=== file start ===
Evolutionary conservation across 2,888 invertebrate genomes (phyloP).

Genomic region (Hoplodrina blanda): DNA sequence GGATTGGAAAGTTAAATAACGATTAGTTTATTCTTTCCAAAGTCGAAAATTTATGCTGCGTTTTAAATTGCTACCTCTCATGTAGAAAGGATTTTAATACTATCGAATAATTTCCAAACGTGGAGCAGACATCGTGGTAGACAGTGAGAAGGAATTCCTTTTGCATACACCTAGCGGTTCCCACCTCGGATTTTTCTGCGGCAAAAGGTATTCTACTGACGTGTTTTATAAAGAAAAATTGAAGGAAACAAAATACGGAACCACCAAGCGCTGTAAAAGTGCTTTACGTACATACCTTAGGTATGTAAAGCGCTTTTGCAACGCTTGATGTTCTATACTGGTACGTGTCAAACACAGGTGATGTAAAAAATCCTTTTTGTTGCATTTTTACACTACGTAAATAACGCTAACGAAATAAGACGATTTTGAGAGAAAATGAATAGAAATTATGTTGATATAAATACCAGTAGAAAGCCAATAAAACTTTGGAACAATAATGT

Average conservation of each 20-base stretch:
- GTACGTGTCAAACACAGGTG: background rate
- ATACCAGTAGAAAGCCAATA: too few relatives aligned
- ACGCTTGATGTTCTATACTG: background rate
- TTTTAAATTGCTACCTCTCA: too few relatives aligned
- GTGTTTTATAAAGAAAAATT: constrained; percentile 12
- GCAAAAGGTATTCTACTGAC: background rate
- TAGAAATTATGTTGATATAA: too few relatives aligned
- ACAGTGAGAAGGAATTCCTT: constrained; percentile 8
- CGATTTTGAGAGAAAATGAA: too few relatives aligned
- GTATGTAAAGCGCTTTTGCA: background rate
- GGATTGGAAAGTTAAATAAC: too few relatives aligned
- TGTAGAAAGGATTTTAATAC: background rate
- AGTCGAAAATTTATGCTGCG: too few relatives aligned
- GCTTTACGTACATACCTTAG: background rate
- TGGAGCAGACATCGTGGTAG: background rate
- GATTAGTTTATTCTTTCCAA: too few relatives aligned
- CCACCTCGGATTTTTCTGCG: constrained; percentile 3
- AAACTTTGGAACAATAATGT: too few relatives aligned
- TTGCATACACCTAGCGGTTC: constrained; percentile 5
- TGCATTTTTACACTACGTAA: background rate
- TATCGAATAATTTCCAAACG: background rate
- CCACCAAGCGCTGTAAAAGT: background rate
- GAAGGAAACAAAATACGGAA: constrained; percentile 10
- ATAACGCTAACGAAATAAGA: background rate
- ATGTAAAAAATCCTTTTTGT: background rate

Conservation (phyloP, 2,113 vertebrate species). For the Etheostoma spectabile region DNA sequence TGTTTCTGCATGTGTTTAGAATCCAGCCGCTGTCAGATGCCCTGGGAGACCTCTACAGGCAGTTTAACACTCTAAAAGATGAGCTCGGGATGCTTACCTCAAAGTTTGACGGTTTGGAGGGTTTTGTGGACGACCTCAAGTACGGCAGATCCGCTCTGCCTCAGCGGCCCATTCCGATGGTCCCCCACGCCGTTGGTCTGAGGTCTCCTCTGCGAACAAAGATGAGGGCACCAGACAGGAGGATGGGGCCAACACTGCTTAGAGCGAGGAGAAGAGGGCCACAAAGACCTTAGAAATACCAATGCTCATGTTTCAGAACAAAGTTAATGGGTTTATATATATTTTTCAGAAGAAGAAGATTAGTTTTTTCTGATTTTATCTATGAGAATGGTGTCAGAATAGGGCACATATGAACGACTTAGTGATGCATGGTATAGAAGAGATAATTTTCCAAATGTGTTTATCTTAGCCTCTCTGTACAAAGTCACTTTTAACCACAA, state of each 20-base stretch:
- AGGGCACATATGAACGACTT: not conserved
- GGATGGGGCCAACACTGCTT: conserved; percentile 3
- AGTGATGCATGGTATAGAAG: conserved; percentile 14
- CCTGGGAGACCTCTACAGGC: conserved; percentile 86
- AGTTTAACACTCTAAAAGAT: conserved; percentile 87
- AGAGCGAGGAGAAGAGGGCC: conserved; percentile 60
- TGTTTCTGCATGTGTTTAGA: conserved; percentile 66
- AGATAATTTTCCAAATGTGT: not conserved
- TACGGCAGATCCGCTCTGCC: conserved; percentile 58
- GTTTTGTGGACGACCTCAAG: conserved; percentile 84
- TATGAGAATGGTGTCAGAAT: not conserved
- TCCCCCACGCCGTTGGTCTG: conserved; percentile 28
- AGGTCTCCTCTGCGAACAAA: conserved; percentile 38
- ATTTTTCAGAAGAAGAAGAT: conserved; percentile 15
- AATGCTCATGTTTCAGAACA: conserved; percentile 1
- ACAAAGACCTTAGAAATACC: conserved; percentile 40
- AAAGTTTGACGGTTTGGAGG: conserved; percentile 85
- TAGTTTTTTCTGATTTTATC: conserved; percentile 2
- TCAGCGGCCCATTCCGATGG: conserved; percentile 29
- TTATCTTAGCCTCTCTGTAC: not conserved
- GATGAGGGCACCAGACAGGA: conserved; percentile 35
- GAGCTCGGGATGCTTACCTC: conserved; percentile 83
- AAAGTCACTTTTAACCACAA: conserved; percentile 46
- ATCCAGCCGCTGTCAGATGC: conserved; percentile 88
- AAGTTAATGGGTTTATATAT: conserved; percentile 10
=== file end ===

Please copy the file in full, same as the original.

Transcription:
Evolutionary conservation across 2,888 invertebrate genomes (phyloP).

Genomic region (Hoplodrina blanda): DNA sequence GGATTGGAAAGTTAAATAACGATTAGTTTATTCTTTCCAAAGTCGAAAATTTATGCTGCGTTTTAAATTGCTACCTCTCATGTAGAAAGGATTTTAATACTATCGAATAATTTCCAAACGTGGAGCAGACATCGTGGTAGACAGTGAGAAGGAATTCCTTTTGCATACACCTAGCGGTTCCCACCTCGGATTTTTCTGCGGCAAAAGGTATTCTACTGACGTGTTTTATAAAGAAAAATTGAAGGAAACAAAATACGGAACCACCAAGCGCTGTAAAAGTGCTTTACGTACATACCTTAGGTATGTAAAGCGCTTTTGCAACGCTTGATGTTCTATACTGGTACGTGTCAAACACAGGTGATGTAAAAAATCCTTTTTGTTGCATTTTTACACTACGTAAATAACGCTAACGAAATAAGACGATTTTGAGAGAAAATGAATAGAAATTATGTTGATATAAATACCAGTAGAAAGCCAATAAAACTTTGGAACAATAATGT

Average conservation of each 20-base stretch:
- GTACGTGTCAAACACAGGTG: background rate
- ATACCAGTAGAAAGCCAATA: too few relatives aligned
- ACGCTTGATGTTCTATACTG: background rate
- TTTTAAATTGCTACCTCTCA: too few relatives aligned
- GTGTTTTATAAAGAAAAATT: constrained; percentile 12
- GCAAAAGGTATTCTACTGAC: background rate
- TAGAAATTATGTTGATATAA: too few relatives aligned
- ACAGTGAGAAGGAATTCCTT: constrained; percentile 8
- CGATTTTGAGAGAAAATGAA: too few relatives aligned
- GTATGTAAAGCGCTTTTGCA: background rate
- GGATTGGAAAGTTAAATAAC: too few relatives aligned
- TGTAGAAAGGATTTTAATAC: background rate
- AGTCGAAAATTTATGCTGCG: too few relatives aligned
- GCTTTACGTACATACCTTAG: background rate
- TGGAGCAGACATCGTGGTAG: background rate
- GATTAGTTTATTCTTTCCAA: too few relatives aligned
- CCACCTCGGATTTTTCTGCG: constrained; percentile 3
- AAACTTTGGAACAATAATGT: too few relatives aligned
- TTGCATACACCTAGCGGTTC: constrained; percentile 5
- TGCATTTTTACACTACGTAA: background rate
- TATCGAATAATTTCCAAACG: background rate
- CCACCAAGCGCTGTAAAAGT: background rate
- GAAGGAAACAAAATACGGAA: constrained; percentile 10
- ATAACGCTAACGAAATAAGA: background rate
- ATGTAAAAAATCCTTTTTGT: background rate

Conservation (phyloP, 2,113 vertebrate species). For the Etheostoma spectabile region DNA sequence TGTTTCTGCATGTGTTTAGAATCCAGCCGCTGTCAGATGCCCTGGGAGACCTCTACAGGCAGTTTAACACTCTAAAAGATGAGCTCGGGATGCTTACCTCAAAGTTTGACGGTTTGGAGGGTTTTGTGGACGACCTCAAGTACGGCAGATCCGCTCTGCCTCAGCGGCCCATTCCGATGGTCCCCCACGCCGTTGGTCTGAGGTCTCCTCTGCGAACAAAGATGAGGGCACCAGACAGGAGGATGGGGCCAACACTGCTTAGAGCGAGGAGAAGAGGGCCACAAAGACCTTAGAAATACCAATGCTCATGTTTCAGAACAAAGTTAATGGGTTTATATATATTTTTCAGAAGAAGAAGATTAGTTTTTTCTGATTTTATCTATGAGAATGGTGTCAGAATAGGGCACATATGAACGACTTAGTGATGCATGGTATAGAAGAGATAATTTTCCAAATGTGTTTATCTTAGCCTCTCTGTACAAAGTCACTTTTAACCACAA, state of each 20-base stretch:
- AGGGCACATATGAACGACTT: not conserved
- GGATGGGGCCAACACTGCTT: conserved; percentile 3
- AGTGATGCATGGTATAGAAG: conserved; percentile 14
- CCTGGGAGACCTCTACAGGC: conserved; percentile 86
- AGTTTAACACTCTAAAAGAT: conserved; percentile 87
- AGAGCGAGGAGAAGAGGGCC: conserved; percentile 60
- TGTTTCTGCATGTGTTTAGA: conserved; percentile 66
- AGATAATTTTCCAAATGTGT: not conserved
- TACGGCAGATCCGCTCTGCC: conserved; percentile 58
- GTTTTGTGGACGACCTCAAG: conserved; percentile 84
- TATGAGAATGGTGTCAGAAT: not conserved
- TCCCCCACGCCGTTGGTCTG: conserved; percentile 28
- AGGTCTCCTCTGCGAACAAA: conserved; percentile 38
- ATTTTTCAGAAGAAGAAGAT: conserved; percentile 15
- AATGCTCATGTTTCAGAACA: conserved; percentile 1
- ACAAAGACCTTAGAAATACC: conserved; percentile 40
- AAAGTTTGACGGTTTGGAGG: conserved; percentile 85
- TAGTTTTTTCTGATTTTATC: conserved; percentile 2
- TCAGCGGCCCATTCCGATGG: conserved; percentile 29
- TTATCTTAGCCTCTCTGTAC: not conserved
- GATGAGGGCACCAGACAGGA: conserved; percentile 35
- GAGCTCGGGATGCTTACCTC: conserved; percentile 83
- AAAGTCACTTTTAACCACAA: conserved; percentile 46
- ATCCAGCCGCTGTCAGATGC: conserved; percentile 88
- AAGTTAATGGGTTTATATAT: conserved; percentile 10